Diehards

Tuesday, 29 July 2008

Hitting the Fan

I had to go away unexpectedly because my mother-in-law was taken in to hospital. And I then stayed with her for a couple of weeks because they discharged her and she was too ill to stay alone in her house. She is still ill and awaiting tests to tell her what's wrong. My sister-in-law is with her now.

Once I have reorientated myself I will write a proper post but for now, and until I have caught up with everyone else's blogs, I just thought I'd say hello.

Actually, while I'm here I have a problem one of you might be able to help me with. It's next door's puppy, a black Lab, and it keeps getting into my garden and trashing my borders. My neighbours have increased the height of the fence between our gardens so he can't jump them, and also lowered them so he can't get underneath, but still he gets in. When I got back, late on Sunday, I found poo everywhere and all number of plants, including three lavenders, a rosemary and several scented stocks, crushed and snapped. Does anyone know of a way to make my garden a less inviting loo for a dog, I'm being driven doolally?

15 comments:

Conan Drumm said...

HMMMM, I'd be very very cross. It's not your problem. It's your neighbours' problem and for all that they may be lovely people they have to deal with it. They're not dealing with it is making them bad neighbours.

Ask them to deal with it, failing which you'll catch their dog in your garden and bring him to the pound.

If fixing the fence is too much of a challenge for them then a radio fence/collar will set them back about £150, and they really work.

Conan Drumm said...

Eek a bad grammatical homophone... "They're not dealing with it..." should read 'Their not dealing with it...'

The World According To Me said...

Sorry to hear about your mother-in-law. I wish her better.

I agree, I think you need to tackle your neighbours about their dog and your garden. It's not fair that your plants are suffering and his poo is everywhere! They need to keep an eye on him and stop him from doing this. Good luck!

Eryl Shields said...

Conan ~ I'm now trying to draft a note to them in which I will be very firm but understanding and show them how devastating I am beginning to find the problem.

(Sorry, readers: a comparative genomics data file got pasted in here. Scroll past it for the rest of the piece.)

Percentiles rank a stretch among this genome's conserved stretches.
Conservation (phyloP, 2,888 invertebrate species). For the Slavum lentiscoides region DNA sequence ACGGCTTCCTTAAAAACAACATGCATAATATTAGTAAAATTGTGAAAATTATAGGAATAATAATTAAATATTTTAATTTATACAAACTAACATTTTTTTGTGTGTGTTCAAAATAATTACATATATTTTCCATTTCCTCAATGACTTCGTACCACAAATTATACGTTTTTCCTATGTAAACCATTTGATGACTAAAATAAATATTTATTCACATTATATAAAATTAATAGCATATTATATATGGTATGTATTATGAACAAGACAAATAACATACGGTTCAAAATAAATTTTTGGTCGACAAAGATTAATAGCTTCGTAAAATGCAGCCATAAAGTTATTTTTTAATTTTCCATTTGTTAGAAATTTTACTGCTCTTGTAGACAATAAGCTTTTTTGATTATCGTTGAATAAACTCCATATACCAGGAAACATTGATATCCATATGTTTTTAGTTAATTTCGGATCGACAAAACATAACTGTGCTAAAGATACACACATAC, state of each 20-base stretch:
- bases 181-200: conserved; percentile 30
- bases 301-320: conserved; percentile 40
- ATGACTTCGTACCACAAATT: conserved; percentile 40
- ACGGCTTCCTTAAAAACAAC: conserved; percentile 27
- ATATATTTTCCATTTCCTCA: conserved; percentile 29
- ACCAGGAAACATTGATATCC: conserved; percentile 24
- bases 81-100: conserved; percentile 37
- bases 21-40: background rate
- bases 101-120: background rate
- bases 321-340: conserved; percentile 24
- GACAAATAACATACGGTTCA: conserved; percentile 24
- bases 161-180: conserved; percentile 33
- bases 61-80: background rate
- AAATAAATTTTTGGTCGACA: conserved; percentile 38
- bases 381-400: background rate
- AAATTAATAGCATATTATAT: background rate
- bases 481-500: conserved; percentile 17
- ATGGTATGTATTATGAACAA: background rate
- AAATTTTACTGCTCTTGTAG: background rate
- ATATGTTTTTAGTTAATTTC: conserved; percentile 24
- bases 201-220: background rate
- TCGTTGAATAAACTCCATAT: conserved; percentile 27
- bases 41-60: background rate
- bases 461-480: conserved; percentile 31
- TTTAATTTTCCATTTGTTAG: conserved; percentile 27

The World ~ Thank you, all our fingers and toes are crossed for her.

debra said...

I hope your mother-in-law's health improves, Eryl. We are at THAT stage of our lives, aren't we.
A note to your neighbor seems in good order. There are products that you apply to discourage dogs from going in gardens, I think. Leashes and fences are tow of them :-)

Conan Drumm said...

Eryl, I hope your mother-in-law gets a good diagnosis, and the treatment she needs to get back on her feet as soon as possible.

Eryl Shields said...

Debra ~ indeed! Four years ago my son had three grandparents, now he has one.

Conan ~ thank you. You and me both!

Mary Witzl said...

Our kids have no grandparents left, so we know what this feels like. I hope your mother-in-law's doctors sort out what is wrong with her and she makes a speedy recovery.

And I am sorry to hear about your plants getting trashed by the puppy next door! I am so tempted to loan you my cat; she'd fix that puppy's clock for him. But then she might not be such a great thing for your garden herself. Too bad you can't get an electric fence...

Kim Ayres said...

Hi Eryl, sorry to here about your mother-in-law. I really hope they find out what's wrong soon.

Eryl Shields said...

Mary ~ She had a biopsy yesterday, we should get the results on Tuesday.

As for the puppy, I've been out patrolling the garden and he hasn't been in since I've been back. But I have to go back on Granny watch in just over a week for another fortnight, and if the news is bad, or she deteriorates, even sooner.

Kim ~ Thanks, results (see above to Mary) on Tuesday. How are you feeling these days?

PI said...

Fingers crossed for your MIL.
As for the neighbours it is a bleeding bore but at least they have attempted to do something so are not all bad. The important thing is is not to get on bad terms if it can be avoided. You speak 'more in sorrow than in anger' sort of thing.
I do sympathise - we have the same problem with a fat cat and they are uncontrollable.

Kim Ayres said...

Not a great deal of change physically, but I'm about to be referred to a blood specialist since I've been discovered to have a couple of mutant genes which could indicate haemachromatosis (sp?). In many ways it would be a relief as the not knowing is often worse than knowing the worst, if you know what I mean.

Eryl Shields said...

Pat ~ They're not bad neighbours at all, in fact they are very nice people who have always been great neighbours. And I know that they are mortified about the dog. I just need to get them to consider some new options.

Kim ~ I know exactly what you mean, not knowing means you are constantly speculating and worrying. Once you know, even if it is 'the worst' you can stop all the 'what ifs', and regain control, of sorts.

I'm off to google heamachromotosis.

Kanani said...

Oh, dog issues. I hate those.
Anyway, I think the problem is your neighbor's aren't walking their lab puppy enough or training him where to go. He's young and labs are very trainable.

I guess you should say something. I'm sure they'll be horrified. But it's really their duty to train and exercise the mutt, and that's what they'll have to do.

In the meanwhile there are some crystals they sell at the pet shop to put into your garden. It might keep dear puppy away.

Short of this, you might have to adopt him, Eryl.

Eryl Shields said...

The problem seems to have been dealt with, thank goodness. But I'll look out for those crystals just in case.